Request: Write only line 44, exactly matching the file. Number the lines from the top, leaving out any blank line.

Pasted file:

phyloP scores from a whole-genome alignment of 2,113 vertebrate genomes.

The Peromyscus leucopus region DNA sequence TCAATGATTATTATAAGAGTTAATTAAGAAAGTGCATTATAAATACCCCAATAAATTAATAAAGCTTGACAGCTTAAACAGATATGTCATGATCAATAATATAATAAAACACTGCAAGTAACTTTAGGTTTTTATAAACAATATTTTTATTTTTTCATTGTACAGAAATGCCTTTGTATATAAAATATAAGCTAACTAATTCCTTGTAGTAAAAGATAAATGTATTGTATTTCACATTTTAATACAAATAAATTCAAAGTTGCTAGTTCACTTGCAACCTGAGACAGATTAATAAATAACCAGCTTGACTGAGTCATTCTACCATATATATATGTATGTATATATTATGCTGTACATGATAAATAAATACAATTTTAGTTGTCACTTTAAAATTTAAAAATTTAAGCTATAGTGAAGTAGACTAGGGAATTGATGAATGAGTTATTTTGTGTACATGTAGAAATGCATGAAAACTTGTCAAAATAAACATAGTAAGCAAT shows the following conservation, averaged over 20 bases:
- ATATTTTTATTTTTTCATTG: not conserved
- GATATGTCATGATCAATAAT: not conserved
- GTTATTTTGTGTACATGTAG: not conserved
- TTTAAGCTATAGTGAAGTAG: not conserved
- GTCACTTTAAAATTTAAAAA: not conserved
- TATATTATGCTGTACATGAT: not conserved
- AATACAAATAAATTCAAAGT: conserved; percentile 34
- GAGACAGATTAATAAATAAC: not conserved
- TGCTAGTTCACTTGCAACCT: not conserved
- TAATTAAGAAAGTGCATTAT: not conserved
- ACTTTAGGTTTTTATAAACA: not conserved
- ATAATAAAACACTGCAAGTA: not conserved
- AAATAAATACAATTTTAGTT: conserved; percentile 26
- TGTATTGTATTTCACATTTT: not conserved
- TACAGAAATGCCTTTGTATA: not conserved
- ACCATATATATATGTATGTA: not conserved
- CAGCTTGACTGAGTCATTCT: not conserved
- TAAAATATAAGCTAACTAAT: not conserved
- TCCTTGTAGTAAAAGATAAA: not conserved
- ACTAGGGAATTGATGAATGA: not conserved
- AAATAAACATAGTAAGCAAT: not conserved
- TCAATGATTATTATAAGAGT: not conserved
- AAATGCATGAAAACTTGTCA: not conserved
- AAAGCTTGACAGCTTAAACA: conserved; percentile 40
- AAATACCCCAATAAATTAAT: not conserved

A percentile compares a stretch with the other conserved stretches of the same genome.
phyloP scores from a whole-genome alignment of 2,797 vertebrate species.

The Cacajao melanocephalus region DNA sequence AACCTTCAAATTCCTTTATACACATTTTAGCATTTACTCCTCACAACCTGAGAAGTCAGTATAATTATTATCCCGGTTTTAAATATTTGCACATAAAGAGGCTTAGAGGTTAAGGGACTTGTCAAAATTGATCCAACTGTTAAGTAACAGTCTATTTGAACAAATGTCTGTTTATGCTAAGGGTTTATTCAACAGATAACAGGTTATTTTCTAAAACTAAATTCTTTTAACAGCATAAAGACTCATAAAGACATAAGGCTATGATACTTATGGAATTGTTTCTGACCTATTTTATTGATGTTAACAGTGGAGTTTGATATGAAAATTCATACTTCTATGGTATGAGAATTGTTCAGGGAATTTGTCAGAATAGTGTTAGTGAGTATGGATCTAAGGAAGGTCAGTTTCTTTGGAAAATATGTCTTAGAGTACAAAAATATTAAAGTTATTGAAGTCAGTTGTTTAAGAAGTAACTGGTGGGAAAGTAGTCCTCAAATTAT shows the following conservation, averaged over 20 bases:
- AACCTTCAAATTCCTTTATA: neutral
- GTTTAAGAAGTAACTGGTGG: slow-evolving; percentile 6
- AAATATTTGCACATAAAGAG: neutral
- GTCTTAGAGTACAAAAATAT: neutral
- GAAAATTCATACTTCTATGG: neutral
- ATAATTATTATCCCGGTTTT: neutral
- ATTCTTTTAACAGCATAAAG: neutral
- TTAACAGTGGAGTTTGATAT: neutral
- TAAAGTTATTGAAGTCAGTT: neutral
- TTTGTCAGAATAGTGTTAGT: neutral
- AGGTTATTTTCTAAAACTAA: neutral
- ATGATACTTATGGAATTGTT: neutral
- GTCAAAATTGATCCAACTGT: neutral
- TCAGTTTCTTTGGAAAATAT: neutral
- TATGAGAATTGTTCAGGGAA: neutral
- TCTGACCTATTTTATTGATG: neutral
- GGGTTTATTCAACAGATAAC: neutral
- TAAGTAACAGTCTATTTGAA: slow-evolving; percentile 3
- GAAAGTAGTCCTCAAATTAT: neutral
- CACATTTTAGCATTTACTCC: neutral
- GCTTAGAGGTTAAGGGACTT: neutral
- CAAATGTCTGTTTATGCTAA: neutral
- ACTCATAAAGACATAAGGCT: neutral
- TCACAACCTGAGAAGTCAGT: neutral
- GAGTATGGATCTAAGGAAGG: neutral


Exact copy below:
- TCAGTTTCTTTGGAAAATAT: neutral